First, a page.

US Exempts Indian-Backed Port in Iran from Sanctions
The United States said Tuesday it would exempt Iran's Indian-backed port of Chabahar from new sanctions on Tehran, recognizing the value of the project to Afghanistan.
Iran late last year inaugurated the port on the Indian Ocean which provides a key supply route to landlocked Afghanistan and allows India to bypass its historic enemy Pakistan.
The United States will exempt from sanctions the development of Chabahar along with an attached railway project and Iranian petroleum shipments into Afghanistan, the State Department said.
President Donald Trump's "South Asia strategy underscores our ongoing support of Afghanistan's economic growth and development as well as our close partnership with India," a State Department spokesperson said.
"This exception relates to reconstruction assistance and economic development for Afghanistan. These activities are vital for the ongoing support of Afghanistan's growth and humanitarian relief," the spokesperson said.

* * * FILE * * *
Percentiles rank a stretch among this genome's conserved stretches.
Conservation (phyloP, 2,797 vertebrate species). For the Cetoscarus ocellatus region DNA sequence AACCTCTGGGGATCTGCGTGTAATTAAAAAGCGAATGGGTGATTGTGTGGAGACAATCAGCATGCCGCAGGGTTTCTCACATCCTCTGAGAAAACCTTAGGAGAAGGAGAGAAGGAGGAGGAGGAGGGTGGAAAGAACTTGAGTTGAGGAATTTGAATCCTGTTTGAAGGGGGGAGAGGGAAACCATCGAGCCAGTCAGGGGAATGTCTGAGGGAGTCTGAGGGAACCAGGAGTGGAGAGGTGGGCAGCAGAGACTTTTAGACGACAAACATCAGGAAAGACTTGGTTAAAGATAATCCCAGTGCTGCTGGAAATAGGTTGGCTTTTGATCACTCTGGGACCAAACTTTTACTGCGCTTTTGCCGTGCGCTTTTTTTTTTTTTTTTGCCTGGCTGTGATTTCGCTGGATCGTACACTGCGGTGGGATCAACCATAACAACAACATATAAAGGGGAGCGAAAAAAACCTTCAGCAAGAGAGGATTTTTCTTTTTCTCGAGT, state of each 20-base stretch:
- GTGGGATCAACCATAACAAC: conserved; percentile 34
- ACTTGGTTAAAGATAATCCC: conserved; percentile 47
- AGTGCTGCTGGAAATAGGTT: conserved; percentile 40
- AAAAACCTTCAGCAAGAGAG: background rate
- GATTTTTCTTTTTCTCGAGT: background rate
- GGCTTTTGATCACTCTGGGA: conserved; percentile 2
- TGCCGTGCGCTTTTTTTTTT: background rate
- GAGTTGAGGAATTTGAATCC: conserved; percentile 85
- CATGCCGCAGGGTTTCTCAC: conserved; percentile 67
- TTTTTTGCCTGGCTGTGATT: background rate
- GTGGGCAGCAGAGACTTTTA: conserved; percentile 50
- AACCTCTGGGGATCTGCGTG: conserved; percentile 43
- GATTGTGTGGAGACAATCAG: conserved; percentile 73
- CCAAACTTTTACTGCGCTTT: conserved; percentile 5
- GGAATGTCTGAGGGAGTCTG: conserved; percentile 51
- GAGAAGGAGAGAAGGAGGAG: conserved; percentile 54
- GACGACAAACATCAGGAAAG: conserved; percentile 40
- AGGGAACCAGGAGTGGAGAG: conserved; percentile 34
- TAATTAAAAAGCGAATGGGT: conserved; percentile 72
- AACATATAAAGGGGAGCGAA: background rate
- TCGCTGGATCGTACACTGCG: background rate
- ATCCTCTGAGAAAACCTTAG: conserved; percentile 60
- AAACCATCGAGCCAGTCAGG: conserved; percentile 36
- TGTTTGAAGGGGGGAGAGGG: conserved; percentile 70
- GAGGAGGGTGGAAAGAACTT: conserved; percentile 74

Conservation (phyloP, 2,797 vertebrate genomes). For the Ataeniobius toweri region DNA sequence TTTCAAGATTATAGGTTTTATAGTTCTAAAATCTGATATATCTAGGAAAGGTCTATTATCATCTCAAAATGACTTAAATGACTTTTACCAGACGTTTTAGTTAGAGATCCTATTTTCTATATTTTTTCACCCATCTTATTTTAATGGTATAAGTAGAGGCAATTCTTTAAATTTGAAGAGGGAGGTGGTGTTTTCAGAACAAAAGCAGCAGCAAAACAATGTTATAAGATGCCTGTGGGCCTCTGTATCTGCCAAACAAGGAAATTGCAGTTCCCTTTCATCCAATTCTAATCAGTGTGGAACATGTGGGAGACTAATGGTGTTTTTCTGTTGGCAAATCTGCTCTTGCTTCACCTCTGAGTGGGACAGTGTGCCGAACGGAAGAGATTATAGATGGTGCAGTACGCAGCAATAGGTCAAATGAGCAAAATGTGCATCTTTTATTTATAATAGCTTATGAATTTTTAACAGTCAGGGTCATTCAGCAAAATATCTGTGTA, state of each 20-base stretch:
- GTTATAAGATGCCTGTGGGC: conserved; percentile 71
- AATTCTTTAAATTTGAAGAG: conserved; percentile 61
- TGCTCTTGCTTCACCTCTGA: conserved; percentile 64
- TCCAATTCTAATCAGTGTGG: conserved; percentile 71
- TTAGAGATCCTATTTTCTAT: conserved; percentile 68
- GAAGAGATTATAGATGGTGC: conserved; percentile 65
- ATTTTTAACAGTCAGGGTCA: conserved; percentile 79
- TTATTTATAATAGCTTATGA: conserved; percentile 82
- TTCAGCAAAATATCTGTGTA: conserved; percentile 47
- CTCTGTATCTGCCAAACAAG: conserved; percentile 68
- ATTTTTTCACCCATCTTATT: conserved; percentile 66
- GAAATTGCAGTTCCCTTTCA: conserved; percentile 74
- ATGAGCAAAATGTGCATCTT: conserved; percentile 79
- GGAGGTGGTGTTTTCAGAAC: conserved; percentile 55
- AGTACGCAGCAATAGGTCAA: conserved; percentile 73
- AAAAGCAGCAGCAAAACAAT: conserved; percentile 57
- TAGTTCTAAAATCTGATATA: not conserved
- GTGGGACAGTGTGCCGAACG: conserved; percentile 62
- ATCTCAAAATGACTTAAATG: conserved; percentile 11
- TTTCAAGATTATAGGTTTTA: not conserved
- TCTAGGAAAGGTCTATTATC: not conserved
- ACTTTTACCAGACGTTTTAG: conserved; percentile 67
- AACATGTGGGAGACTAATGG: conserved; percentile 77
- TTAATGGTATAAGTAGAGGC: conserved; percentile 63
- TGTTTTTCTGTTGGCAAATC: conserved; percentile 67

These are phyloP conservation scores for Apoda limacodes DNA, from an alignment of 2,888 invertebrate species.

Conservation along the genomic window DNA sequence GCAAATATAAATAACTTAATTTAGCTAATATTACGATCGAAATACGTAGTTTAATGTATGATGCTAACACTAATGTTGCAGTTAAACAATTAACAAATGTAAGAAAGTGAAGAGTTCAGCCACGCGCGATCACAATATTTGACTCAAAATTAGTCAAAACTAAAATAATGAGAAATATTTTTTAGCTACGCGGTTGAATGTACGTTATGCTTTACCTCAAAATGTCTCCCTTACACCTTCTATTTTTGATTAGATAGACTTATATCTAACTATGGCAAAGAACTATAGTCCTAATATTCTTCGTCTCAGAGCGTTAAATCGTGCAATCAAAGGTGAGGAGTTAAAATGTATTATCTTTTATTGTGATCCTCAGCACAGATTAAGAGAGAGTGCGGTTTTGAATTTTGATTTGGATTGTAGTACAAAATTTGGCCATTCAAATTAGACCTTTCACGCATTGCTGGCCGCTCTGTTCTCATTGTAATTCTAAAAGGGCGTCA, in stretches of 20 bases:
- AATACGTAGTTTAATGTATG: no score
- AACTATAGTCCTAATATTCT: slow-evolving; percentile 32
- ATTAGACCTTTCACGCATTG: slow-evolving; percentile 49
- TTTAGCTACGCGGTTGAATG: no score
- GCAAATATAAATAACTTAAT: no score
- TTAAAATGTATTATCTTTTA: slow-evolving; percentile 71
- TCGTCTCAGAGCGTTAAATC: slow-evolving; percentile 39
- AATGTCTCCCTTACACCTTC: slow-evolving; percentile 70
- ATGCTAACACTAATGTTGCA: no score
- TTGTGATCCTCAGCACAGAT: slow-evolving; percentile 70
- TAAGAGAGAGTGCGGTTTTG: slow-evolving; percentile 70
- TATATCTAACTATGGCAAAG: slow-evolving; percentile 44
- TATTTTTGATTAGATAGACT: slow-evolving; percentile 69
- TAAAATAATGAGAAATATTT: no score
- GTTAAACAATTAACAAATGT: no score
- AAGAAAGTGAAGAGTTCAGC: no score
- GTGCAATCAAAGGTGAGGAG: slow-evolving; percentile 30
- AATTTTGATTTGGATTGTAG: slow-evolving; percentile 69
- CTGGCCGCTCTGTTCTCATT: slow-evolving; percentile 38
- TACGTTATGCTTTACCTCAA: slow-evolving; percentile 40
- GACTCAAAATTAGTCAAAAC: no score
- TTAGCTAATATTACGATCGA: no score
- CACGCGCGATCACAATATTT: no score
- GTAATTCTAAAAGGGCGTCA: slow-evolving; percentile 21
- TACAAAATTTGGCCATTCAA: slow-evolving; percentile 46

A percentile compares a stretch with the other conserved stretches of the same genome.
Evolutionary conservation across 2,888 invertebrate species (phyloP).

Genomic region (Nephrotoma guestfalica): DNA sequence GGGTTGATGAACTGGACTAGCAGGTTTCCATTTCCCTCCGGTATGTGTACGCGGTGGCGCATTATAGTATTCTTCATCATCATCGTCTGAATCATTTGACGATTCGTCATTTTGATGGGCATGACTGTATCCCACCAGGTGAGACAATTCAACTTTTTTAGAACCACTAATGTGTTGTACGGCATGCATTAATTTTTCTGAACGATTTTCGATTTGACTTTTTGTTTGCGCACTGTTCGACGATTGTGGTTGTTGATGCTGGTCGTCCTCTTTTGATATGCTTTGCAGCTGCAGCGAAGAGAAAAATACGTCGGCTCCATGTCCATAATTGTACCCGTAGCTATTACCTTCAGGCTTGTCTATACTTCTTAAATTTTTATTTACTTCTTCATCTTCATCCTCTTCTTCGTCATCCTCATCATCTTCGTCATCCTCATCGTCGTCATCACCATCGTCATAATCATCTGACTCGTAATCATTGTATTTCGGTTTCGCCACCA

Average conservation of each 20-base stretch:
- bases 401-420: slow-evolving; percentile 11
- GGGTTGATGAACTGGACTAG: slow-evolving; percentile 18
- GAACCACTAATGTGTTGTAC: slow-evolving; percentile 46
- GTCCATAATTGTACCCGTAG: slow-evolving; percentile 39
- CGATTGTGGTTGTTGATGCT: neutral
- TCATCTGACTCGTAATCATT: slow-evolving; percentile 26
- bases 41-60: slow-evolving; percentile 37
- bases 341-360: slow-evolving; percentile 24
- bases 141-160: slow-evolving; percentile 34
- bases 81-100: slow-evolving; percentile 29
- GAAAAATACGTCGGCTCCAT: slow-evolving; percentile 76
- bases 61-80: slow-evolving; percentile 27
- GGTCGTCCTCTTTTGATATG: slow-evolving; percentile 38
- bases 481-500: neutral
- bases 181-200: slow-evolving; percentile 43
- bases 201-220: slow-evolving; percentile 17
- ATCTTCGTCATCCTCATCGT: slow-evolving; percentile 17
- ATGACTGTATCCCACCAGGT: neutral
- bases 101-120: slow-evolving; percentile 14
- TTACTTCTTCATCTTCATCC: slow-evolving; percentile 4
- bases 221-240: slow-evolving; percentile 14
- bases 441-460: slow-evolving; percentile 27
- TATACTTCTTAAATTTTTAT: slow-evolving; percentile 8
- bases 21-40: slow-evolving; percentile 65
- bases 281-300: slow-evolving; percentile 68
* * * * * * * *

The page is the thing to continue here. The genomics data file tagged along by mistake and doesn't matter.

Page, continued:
The United States, which has been building closer relations with New Delhi since the late 1990s, earlier exempted India from sanctions that took effect on Monday.
The Trump administration has vowed to exert maximum pressure on Iran to end its support for regional proxies, exiting a denuclearization agreement that brought sanctions relief.
Trump's decision has been opposed by European powers as well as other nations including India, which has largely warm relations with Iran and accuses Pakistan of fomenting attacks on its soil.
India has poured USD 2 billion into Afghanistan since the 2001 US-led overthrow of the extremist Taliban regime, which was also opposed by Iran.
India has seen Chabahar as a key way both to send supplies to Afghanistan and to step up trade with Central Asia as well as Africa.
Iran has plans to link the port by railway to Zahedan on the Pakistani border up to Mashhad in the northeast.
Photo Credit: IRNA